Women’s fashion in the Aegean Bronze Age in large topic, so this post will deal with only clothes, and leaving the hair and make-up for later. Fresco evidence, it appears in Mycenaean women had their fashion sense by the Minoans.
The basic garment Was the girls wear every day was the uniform change, as shown in the below a plate of woman offering wine to the soldier on horses. Basically it is a tunic long banding across the shoulders and along the hem for extra strength. This garment would have been cut from wool, and dressed with linen llawesog under short or long dress, depending on the weather.
Aegean garment more familiar in the flounced skirt, which, if you look at the pictures very carefully, you can see really wrap around garment. The skirt was made of the rectangle long rows of sewn flounces; It was then tied around the waist and cinched with a blue girdle. Women have worn some type under a skirt or petticoat underneath, and for special occasions, it would have to sew appliqués or bells to flounces to produce a tinkling sound. Some votive sculptures such as the famous snake Priestess depicting women wearing aprons, but it seems that the costume is limited to religious rites, perhaps to hold blood during sacrifice.
The painting of ladies in the Queen’s Megaron in Knossos Is charming but somewhat misleading. It is unlikely that women Minoan or Mycenaean walked around bare-breasted at all times. Naked breasts were designated as fertility, particularly given the ample bosoms display in bronze art, so this was the matter of ritual; women in the painting are preparing for a ceremony, not to spend an afternoon average Minoan Royal apartments. Bodis was dressed as open bolero jacket, held in place with a corset made probably of leather.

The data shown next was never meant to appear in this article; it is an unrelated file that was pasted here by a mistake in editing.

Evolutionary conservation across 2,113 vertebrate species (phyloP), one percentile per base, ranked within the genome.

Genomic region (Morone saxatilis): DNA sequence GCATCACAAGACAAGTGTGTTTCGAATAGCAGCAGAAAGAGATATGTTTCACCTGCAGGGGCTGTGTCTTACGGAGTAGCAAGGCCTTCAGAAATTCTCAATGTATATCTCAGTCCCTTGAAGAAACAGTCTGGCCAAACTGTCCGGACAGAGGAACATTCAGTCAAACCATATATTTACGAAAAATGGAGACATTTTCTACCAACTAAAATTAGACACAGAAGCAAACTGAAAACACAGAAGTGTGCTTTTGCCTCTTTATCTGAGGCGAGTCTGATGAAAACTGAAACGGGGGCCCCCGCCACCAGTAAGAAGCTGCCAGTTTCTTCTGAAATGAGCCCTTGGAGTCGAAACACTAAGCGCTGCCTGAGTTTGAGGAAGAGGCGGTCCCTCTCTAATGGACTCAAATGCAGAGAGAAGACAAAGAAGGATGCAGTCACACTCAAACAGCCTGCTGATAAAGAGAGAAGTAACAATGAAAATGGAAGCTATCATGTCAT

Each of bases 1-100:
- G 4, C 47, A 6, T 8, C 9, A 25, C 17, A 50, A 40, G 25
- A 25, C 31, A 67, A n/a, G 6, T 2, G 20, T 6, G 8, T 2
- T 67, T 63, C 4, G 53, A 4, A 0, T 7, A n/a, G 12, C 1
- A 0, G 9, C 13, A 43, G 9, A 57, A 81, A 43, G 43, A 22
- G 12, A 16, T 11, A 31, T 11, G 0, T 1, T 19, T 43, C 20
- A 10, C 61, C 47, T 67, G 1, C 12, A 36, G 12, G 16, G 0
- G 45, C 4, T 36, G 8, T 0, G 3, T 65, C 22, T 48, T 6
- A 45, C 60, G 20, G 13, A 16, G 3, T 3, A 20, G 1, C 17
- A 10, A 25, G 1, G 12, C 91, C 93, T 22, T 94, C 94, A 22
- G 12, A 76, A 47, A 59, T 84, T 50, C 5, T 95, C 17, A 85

The Minoan snake Priestess of opening ceremonies of the 2004 Olympic Games in Athens. She is wearing an apron ritual. In case you’re curious, it seems that the uniforms are a mix of cloth and synthetic material, rubber and silicone breasts she is possibly wearing latex, similar to that worn by drag queen.
He was wearing a concealing other, more types of bodices. A fresco of Knossos Blue Ladies, you can see how bodis open all the way down the front yet still cover the breasts; It would have been worn with the movement underneath, which was sufficiently vague to conceal the chest, or diaphanous, depending on the person who wears the mood.